A spokesman for the U.S. Army Corps of Engineers today downplayed the significance of a recent incident of unauthorized access to a database containing potentially sensitive information on thousands of high hazard dams across the country.
The unauthorized access to the National Inventory of Dams (NID) was granted in January to an individual that fraudulently obtained login credentials. The access was revoked later that month when the Corps of Engineers discovered the subterfuge.
The spokesman said that the individual had access to "data reserved for government users, per agreement among NID participating agencies."
However, he contended that the information accessed doesn't present a threat to the public or critical infrastructure, he said.
"Upon learning that the user was not authorized governmental-level access to the NID, USACE revoked the user's access to the database," the spokesman said.
He referred further questions on the intruder's identity and how the unauthorized access was discovered, to U.S. Army Public Affairs.
A spokeswoman there said the Army is still reviewing the incident and is in the process of deciding how much information can be released.
The NID contains information on over 40,000 dams classified as being either high hazard or significant hazard, or where a failure could result in potential loss of human life and significant property damage.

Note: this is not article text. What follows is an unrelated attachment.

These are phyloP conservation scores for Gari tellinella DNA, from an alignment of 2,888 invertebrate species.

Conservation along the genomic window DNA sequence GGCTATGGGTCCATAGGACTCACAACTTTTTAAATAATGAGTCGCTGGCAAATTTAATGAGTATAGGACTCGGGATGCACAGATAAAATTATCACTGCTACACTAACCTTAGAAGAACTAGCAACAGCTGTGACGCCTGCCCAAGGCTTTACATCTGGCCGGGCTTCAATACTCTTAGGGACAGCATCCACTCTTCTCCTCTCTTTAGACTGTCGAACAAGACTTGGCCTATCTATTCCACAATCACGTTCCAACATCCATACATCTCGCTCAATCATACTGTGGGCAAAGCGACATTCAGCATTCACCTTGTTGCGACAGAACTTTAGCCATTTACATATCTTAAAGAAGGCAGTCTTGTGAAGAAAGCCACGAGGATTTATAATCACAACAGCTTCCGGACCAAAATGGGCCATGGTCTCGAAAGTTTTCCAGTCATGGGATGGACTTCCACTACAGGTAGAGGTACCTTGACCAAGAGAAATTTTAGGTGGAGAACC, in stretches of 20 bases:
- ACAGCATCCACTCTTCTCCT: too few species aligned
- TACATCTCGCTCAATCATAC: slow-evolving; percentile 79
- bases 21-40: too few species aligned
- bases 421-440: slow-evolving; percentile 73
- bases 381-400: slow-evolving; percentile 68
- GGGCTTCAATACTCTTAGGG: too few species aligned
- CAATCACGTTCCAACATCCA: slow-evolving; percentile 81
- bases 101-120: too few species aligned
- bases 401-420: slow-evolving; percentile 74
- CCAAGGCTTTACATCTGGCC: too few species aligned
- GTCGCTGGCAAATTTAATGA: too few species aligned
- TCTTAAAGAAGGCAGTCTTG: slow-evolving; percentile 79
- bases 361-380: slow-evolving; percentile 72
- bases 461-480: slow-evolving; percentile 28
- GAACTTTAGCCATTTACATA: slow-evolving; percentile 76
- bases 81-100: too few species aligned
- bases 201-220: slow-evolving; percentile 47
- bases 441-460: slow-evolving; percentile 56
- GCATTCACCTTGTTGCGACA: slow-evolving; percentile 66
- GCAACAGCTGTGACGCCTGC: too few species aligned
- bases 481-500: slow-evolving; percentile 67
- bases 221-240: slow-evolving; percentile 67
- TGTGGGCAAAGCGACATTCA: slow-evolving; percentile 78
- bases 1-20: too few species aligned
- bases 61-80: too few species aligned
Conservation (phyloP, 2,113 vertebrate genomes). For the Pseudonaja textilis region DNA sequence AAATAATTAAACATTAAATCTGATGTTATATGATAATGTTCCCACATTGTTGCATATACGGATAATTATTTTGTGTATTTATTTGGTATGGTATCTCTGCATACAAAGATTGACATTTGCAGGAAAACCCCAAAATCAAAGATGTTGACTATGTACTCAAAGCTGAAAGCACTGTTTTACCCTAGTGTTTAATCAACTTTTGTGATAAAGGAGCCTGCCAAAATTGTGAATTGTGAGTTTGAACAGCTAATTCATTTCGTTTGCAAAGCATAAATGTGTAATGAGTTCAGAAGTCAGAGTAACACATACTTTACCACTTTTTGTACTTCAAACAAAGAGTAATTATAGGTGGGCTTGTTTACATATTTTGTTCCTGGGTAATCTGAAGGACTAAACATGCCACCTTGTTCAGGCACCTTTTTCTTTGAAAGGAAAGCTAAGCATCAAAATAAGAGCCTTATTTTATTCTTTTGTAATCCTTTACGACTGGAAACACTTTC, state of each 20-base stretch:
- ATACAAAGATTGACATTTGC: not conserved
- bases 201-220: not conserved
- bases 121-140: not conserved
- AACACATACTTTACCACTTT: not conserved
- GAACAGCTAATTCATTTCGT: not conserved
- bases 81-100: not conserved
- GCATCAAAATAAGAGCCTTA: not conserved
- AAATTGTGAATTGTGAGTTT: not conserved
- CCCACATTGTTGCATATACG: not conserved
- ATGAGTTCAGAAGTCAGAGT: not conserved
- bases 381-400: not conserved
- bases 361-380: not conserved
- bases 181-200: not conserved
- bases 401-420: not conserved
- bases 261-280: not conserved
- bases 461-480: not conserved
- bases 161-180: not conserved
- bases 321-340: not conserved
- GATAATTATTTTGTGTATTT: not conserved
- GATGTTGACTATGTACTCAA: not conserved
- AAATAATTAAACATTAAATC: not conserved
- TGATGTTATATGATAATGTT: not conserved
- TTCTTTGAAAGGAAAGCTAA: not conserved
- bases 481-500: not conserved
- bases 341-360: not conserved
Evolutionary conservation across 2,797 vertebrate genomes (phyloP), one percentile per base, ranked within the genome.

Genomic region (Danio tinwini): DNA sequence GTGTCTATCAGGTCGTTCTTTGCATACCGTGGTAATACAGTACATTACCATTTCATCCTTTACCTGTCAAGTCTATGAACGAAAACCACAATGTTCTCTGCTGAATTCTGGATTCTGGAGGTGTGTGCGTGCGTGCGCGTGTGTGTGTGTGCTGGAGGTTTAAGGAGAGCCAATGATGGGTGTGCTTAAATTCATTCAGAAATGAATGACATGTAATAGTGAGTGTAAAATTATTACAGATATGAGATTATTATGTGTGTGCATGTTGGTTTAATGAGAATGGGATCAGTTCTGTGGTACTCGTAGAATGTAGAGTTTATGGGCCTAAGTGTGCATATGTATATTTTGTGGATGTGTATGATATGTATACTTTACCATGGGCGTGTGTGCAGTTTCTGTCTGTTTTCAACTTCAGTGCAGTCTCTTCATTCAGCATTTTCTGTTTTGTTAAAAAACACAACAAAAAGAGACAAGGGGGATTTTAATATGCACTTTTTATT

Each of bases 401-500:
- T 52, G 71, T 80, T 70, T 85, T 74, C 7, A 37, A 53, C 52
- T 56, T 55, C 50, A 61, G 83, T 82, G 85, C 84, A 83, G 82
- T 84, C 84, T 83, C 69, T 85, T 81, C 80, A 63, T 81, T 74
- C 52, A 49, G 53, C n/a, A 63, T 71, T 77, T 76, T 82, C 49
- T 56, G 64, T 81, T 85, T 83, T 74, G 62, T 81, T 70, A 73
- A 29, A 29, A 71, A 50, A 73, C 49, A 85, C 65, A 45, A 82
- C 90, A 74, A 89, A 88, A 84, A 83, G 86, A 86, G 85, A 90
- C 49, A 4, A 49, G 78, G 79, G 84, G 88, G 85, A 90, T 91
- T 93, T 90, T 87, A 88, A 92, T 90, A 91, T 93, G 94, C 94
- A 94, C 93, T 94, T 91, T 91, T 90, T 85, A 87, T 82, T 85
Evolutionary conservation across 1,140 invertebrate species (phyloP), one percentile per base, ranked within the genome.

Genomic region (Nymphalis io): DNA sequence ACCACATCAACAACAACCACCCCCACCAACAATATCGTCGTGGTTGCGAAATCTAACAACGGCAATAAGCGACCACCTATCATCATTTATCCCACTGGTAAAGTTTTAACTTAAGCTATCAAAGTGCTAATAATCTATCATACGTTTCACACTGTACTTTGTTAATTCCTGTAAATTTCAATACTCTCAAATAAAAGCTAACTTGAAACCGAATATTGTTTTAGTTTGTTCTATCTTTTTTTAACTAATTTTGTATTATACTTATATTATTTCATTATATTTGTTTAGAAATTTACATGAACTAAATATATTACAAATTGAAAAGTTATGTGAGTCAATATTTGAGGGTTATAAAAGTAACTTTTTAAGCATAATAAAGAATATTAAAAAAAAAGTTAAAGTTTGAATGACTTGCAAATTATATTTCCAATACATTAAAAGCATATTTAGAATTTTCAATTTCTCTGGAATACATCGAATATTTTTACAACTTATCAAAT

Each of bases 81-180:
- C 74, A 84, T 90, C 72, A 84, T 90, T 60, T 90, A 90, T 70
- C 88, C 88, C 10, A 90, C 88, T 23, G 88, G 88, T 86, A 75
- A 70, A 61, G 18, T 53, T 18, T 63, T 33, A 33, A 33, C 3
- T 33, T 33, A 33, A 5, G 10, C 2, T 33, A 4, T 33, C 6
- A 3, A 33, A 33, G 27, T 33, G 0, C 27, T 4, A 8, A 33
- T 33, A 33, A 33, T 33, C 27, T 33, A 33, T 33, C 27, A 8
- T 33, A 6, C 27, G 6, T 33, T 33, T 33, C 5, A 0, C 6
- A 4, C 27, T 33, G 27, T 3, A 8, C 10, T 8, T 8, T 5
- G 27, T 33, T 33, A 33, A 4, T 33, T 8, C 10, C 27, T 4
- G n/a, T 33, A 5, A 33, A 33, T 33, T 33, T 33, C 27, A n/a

Dams that are 25 feet or higher and those that exceed 50 acres-feet of storage capacity are also listed in the NID.
Registered non-government users can query portions of the database but are prohibited from downloading any data. Certain sections holding non-aggregated, dam-specific information are available only to government employees and contractors.
It is unlikely that information contained in the database by itself is critically sensitive said Ken Westin, a researcher at security vendor Tripwire.
However, when combined with other data elements, the information in the database could help attackers piece together a comprehensive understanding of potential weaknesses in U.S. dams, he cautioned.
"I am guessing they only provide usernames and passwords to access to the data on a need to know basis," Westin said. "The problem is that they are relying on usernames and password to identify the user."
It's likely that login credentials could have been provided to someone posing as a contractor or a government employee with legitimate access to the data. "No matter what security measures you have in place, what compliance or standards, if people are involved there will always be increased risk," he said.
The NID system has a password reset mechanism that could have been used by the attacker to reset the password of someone who had a high level of access to the contents of the database, he said.
Generally speaking, putting sensitive data in a system that is accessible via the Web is a bad idea, Westin said.
Even if sensitive data is segregated and available only to authorized users, someone with access to the public portion of the database can find a way to break into restricted area, he said.
"If you want to keep data secure, don't put it online," Westin said.
Jaikumar Vijayan covers data security and privacy issues, financial services security and e-voting for Computerworld. Follow Jaikumar on Twitter at @jaivijayan, or subscribe to Jaikumar's RSS feed . His e-mail address is firstname.lastname@example.org.